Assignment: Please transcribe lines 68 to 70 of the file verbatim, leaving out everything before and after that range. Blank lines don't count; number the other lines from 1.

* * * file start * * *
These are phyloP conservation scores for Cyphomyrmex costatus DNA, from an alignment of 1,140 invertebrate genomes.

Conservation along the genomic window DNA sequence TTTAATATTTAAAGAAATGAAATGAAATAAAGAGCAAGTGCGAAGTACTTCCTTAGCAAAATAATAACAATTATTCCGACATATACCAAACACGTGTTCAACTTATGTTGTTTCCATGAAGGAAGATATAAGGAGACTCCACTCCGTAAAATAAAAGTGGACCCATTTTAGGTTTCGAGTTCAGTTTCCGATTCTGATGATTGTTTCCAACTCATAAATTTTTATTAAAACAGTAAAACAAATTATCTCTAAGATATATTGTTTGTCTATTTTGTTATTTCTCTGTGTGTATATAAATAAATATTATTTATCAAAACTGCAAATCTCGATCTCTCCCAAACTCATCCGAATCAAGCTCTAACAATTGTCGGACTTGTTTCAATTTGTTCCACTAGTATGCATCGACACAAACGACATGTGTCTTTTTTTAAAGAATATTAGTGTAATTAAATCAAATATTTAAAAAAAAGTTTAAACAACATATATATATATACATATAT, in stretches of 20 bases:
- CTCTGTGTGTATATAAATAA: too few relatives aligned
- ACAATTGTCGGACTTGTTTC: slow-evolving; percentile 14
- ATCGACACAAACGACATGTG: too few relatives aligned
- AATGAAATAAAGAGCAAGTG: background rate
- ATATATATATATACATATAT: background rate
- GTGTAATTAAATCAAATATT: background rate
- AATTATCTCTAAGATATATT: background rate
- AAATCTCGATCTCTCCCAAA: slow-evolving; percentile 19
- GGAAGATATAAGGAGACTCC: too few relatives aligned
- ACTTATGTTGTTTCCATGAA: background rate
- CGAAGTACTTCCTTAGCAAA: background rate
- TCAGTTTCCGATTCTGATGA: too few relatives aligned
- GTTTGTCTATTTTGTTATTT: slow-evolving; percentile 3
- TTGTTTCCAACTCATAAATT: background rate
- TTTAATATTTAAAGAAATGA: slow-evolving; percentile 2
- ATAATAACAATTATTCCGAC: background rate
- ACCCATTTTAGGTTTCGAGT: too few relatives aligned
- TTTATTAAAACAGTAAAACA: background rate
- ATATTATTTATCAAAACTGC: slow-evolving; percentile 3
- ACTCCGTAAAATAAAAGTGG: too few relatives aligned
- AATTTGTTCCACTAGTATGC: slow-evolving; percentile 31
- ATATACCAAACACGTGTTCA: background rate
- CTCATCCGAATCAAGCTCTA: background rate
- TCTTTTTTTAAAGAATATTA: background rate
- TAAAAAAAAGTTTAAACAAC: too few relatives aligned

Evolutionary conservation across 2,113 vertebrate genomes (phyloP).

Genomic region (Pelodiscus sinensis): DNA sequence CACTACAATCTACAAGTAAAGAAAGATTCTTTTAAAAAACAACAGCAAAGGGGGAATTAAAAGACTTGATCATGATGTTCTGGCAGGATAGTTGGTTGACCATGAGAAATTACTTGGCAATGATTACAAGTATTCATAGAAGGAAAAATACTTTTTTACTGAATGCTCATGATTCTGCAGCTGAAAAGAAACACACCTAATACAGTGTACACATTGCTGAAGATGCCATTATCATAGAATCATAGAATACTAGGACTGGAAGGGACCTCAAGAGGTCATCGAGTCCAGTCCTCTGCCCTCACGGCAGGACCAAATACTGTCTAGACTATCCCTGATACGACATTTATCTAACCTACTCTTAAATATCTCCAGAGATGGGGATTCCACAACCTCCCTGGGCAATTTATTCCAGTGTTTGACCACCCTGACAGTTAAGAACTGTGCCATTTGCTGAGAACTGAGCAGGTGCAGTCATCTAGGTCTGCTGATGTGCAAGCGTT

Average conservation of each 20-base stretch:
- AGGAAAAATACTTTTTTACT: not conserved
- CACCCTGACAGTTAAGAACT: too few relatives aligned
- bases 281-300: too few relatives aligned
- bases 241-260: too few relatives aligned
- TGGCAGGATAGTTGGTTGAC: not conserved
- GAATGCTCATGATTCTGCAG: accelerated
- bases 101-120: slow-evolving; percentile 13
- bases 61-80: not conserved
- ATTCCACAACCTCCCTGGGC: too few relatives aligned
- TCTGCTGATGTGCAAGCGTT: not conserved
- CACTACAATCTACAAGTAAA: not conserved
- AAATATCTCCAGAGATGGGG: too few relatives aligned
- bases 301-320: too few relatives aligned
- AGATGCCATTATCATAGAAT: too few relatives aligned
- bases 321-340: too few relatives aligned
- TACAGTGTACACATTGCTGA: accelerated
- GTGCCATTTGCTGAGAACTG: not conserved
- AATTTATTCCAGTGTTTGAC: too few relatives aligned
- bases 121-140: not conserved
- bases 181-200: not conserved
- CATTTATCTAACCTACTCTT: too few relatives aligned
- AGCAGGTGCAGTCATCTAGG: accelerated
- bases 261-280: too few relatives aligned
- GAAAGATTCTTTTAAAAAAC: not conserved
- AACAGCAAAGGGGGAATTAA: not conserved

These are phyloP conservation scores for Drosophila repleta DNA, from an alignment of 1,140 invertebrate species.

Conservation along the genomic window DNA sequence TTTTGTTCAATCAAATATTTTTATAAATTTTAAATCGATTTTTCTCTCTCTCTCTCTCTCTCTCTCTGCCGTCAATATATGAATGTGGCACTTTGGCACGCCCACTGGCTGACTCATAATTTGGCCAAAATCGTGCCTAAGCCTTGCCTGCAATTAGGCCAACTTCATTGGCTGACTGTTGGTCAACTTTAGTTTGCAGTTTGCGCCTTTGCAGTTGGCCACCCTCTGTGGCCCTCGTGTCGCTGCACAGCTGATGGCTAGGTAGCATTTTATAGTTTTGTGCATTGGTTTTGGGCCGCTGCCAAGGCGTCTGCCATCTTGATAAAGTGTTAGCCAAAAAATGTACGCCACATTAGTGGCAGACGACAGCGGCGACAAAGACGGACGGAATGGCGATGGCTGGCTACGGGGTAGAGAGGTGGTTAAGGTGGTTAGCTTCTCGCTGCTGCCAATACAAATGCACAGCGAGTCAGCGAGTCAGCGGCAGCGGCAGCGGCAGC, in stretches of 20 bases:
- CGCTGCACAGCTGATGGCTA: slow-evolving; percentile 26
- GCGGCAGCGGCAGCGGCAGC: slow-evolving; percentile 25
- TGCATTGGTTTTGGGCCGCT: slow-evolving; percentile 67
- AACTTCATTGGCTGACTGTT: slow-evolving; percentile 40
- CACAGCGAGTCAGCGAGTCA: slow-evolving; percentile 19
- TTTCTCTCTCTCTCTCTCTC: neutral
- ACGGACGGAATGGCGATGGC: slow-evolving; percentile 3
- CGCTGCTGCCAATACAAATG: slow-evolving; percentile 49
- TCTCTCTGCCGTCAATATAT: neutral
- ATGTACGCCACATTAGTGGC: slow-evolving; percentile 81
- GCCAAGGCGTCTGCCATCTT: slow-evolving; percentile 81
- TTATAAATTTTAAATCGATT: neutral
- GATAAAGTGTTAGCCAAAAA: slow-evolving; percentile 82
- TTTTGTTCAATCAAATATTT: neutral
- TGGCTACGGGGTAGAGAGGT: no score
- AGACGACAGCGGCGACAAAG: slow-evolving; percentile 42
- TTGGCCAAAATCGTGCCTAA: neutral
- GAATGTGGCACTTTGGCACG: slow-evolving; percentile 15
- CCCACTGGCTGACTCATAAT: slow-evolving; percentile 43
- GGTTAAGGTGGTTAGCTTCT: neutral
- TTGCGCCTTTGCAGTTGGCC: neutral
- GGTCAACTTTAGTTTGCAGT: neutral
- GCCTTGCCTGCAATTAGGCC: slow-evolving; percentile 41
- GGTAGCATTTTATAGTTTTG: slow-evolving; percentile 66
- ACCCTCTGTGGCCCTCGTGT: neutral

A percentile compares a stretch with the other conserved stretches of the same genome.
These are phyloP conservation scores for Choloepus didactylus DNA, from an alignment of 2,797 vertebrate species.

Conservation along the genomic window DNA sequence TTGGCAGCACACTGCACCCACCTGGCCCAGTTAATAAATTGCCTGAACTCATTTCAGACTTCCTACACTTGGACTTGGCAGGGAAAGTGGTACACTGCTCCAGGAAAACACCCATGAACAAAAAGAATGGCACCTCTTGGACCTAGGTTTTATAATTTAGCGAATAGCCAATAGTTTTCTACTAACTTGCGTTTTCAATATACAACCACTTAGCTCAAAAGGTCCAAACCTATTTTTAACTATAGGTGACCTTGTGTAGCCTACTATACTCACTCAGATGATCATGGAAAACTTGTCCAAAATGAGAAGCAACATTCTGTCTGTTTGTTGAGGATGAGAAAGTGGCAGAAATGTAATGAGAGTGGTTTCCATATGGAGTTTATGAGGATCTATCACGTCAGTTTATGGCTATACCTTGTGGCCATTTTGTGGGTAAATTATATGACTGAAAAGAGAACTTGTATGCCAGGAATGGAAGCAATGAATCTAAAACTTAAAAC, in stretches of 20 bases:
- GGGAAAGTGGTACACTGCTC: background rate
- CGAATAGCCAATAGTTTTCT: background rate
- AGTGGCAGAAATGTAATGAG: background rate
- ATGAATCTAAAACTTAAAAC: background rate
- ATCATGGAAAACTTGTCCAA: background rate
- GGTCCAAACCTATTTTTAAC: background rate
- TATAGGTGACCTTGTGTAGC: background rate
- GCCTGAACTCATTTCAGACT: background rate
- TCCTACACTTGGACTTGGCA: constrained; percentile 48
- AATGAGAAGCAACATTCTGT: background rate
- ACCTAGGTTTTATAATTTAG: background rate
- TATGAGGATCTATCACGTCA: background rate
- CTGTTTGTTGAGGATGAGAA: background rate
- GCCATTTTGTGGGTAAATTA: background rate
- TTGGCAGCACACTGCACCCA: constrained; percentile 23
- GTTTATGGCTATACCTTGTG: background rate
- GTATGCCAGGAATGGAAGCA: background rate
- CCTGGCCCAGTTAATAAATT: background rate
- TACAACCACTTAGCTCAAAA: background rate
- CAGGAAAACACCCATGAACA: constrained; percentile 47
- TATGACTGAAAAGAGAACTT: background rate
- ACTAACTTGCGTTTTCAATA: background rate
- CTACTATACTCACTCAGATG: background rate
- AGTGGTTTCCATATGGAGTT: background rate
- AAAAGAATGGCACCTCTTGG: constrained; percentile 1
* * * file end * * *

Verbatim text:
- GCCAAGGCGTCTGCCATCTT: slow-evolving; percentile 81
- TTATAAATTTTAAATCGATT: neutral
- GATAAAGTGTTAGCCAAAAA: slow-evolving; percentile 82